LEED Schools ≠ “Green”: How LEED Certification Drives Up Costs, Fails to Deliver Energy Efficiency

gbs020816f/ASEC -- A new school building is being constructed at West Mesa High School on Monday, February 8, 2016. (Greg Sorber/Albuquerque Journal)

ALBUQUERQUE — Tax-free shopping for “back to school” is getting under way and both students and teachers can see summers’ end from here.

But what kind of schools will those students head back to? New Mexico Executive Order 2006-

001, signed by Governor Bill Richardson, requires public buildings over 15,000 square feet in size to receive Leadership in Energy and Environment Design (LEED) certification from the U.S. Green Building Council (USGBC).

The executive order claims LEED standards deliver “utility bill savings,” arguing “emphasis should be placed on the ‘life cycle costs’ of a public building rather than solely on its initial capital costs.” Is this true or is LEED a costly use of scarce school construction resources for little or no energy savings?

The Rio Grande Foundation’s Todd Myers answers that question in his new policy brief, “New Mexico’s LEED Standards for School Construction: Not Green, not Cost-effective,” which provides detailed analysis of school energy consumption in both the Albuquerque and Santa Fe school districts.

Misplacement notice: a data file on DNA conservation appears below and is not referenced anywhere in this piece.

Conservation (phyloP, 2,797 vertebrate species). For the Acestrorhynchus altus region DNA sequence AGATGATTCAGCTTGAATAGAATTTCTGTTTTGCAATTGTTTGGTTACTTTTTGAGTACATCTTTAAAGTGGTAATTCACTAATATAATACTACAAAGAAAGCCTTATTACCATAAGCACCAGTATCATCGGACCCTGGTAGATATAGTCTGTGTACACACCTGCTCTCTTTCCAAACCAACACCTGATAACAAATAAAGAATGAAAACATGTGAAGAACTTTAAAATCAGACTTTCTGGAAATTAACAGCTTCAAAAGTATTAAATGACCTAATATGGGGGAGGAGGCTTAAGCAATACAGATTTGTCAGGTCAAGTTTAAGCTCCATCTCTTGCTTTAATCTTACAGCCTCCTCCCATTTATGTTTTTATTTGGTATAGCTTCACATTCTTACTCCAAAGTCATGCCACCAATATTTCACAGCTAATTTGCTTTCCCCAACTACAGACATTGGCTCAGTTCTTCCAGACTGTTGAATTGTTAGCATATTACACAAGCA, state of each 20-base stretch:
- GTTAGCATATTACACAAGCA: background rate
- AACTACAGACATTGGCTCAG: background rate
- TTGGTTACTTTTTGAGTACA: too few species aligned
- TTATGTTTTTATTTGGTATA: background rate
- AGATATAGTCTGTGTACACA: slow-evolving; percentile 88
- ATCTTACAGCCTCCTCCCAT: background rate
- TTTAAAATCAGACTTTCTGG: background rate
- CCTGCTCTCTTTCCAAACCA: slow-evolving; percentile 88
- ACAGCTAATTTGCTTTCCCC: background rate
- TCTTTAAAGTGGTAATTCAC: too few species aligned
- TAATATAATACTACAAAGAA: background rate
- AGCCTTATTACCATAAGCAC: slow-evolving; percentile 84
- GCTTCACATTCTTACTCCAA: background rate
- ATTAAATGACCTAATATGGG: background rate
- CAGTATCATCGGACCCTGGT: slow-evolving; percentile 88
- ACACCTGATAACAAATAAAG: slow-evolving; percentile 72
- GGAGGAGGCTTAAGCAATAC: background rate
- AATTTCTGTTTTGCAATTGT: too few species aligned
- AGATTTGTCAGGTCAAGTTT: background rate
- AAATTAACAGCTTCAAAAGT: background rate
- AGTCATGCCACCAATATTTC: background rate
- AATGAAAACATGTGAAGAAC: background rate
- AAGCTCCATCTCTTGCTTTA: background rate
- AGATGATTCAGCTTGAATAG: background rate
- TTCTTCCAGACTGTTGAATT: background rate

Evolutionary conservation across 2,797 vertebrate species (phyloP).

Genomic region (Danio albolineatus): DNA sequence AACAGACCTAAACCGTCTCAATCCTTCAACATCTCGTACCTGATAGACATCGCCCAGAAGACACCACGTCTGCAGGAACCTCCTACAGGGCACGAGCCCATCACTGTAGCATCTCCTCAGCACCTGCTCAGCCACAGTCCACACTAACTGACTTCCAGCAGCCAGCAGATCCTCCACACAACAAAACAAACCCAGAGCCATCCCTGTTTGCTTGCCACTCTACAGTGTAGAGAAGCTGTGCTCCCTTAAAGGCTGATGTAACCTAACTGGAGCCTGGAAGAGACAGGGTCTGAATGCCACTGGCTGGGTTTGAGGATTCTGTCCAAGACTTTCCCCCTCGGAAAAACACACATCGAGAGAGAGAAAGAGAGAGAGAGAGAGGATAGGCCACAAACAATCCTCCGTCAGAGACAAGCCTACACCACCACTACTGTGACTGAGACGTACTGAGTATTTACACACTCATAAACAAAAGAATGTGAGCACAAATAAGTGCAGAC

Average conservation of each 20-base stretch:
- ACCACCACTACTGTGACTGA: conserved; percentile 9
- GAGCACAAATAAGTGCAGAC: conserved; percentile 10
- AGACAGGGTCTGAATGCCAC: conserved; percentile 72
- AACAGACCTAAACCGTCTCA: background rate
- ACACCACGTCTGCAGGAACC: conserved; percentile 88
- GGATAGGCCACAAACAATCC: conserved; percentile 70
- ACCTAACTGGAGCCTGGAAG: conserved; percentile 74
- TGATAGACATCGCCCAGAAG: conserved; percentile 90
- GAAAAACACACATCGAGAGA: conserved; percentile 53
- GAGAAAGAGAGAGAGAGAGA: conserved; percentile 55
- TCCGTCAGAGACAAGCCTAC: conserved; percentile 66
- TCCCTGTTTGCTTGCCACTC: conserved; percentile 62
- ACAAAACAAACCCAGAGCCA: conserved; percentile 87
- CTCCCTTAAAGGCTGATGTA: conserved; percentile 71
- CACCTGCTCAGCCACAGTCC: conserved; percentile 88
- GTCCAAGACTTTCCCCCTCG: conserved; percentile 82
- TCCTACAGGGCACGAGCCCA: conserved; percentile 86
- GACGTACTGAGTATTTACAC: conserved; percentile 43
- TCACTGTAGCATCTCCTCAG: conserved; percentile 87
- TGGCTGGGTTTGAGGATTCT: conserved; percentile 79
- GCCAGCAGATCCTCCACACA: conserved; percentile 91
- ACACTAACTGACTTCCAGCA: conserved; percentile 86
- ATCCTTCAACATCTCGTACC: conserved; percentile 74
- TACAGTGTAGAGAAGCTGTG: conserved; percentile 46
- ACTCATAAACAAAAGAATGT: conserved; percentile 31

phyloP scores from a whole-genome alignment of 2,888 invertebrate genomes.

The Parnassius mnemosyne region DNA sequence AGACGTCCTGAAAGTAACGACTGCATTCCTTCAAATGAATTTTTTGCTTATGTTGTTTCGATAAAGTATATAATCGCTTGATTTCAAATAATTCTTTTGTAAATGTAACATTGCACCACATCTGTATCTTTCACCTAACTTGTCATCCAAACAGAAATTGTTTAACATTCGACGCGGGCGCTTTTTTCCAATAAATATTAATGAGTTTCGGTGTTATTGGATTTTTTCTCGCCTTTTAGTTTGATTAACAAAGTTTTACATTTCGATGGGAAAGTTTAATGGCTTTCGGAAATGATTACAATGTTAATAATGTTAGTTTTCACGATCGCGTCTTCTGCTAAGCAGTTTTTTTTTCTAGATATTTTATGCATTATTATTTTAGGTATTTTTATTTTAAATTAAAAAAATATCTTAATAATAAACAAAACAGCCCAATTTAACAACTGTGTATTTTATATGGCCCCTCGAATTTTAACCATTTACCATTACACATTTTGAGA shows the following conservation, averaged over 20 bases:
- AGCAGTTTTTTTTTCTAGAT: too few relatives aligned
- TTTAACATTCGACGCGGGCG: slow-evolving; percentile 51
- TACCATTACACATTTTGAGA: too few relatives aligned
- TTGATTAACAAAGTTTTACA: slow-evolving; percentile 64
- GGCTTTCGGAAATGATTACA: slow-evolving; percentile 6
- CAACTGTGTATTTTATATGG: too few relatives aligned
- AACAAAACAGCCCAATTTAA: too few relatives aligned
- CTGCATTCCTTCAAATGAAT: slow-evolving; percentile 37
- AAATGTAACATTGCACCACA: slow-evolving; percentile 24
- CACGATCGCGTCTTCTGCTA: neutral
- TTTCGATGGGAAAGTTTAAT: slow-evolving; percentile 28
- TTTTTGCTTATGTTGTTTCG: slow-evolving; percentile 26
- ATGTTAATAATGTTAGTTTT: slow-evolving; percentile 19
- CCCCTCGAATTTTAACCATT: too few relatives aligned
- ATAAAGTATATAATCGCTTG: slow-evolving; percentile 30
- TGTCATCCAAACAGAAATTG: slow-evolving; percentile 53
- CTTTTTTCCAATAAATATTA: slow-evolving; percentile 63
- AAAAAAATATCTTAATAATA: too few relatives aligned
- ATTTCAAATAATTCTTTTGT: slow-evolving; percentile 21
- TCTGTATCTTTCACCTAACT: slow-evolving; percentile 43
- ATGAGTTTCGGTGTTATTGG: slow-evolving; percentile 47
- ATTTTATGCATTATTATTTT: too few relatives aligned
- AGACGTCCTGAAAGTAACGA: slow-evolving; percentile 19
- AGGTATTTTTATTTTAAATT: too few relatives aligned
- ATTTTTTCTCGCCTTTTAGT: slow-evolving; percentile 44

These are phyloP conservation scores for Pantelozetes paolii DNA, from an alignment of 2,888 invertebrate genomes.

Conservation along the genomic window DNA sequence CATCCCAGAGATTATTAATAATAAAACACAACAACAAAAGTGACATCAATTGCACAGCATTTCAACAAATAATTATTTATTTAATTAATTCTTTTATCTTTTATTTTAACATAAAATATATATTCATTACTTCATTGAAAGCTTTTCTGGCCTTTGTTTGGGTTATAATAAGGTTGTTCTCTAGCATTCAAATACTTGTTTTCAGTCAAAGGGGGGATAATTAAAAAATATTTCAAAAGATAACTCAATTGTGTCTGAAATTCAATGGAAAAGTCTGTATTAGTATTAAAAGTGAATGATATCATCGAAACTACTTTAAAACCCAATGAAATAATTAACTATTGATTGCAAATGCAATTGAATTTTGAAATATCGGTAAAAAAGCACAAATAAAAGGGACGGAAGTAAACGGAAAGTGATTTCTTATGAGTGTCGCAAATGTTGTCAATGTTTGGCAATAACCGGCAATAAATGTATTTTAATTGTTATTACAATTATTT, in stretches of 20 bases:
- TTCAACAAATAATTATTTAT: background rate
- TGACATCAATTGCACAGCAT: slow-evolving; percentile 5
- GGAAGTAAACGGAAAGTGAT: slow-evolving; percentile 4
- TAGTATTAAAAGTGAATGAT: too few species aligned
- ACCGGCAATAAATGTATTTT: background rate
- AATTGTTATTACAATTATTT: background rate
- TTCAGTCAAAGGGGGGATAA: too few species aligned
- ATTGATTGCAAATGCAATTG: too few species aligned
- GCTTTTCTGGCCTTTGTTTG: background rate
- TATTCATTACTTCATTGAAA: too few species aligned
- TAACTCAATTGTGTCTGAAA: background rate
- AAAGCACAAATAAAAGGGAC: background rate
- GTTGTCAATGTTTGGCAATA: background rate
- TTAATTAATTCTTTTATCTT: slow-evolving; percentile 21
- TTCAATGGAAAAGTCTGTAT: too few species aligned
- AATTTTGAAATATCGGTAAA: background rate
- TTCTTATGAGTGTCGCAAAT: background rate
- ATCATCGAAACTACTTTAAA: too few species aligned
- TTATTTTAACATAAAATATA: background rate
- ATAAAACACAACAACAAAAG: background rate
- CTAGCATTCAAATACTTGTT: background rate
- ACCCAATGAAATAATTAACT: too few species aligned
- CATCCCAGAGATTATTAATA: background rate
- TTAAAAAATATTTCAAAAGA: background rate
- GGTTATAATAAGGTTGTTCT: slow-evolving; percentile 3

Myers argues that LEED’s energy savings must be substantial in order to make up for added costs. After looking at schools across the country, he argues, “LEED Gold – the second – highest rating – costs about 10 percent more in construction costs than traditional schools.

He cites Santa Fe as a model, noting that “they have built extremely efficient schools without the ‘green’ certification.”

Albuquerque’s Public Schools’ experience is more typical with 2015 showing that “when compared to other elementary schools in Albuquerque, green elementary schools on average are slightly more energy efficient but are unlikely to save enough money over the lifespan of the buildings to make the ‘green’ investments and certification worthwhile.”

The experience of schools across the country demonstrates that district facilities directors are often adept at finding cost-effective ways to reduce energy use, based on the particular buildings they manage. Requiring them to meet a formulaic, one-size-fits-all “green” approach, however, often leads them in the wrong direction, by increasing costs without returning savings.

“Ultimately,” Myers concludes, “for taxpayers, students and the environment – the real-world data shows that New Mexico’s green schools fall well short of their energy-saving promises.”

“Efficiency is about more than a press release and a plaque on the wall.”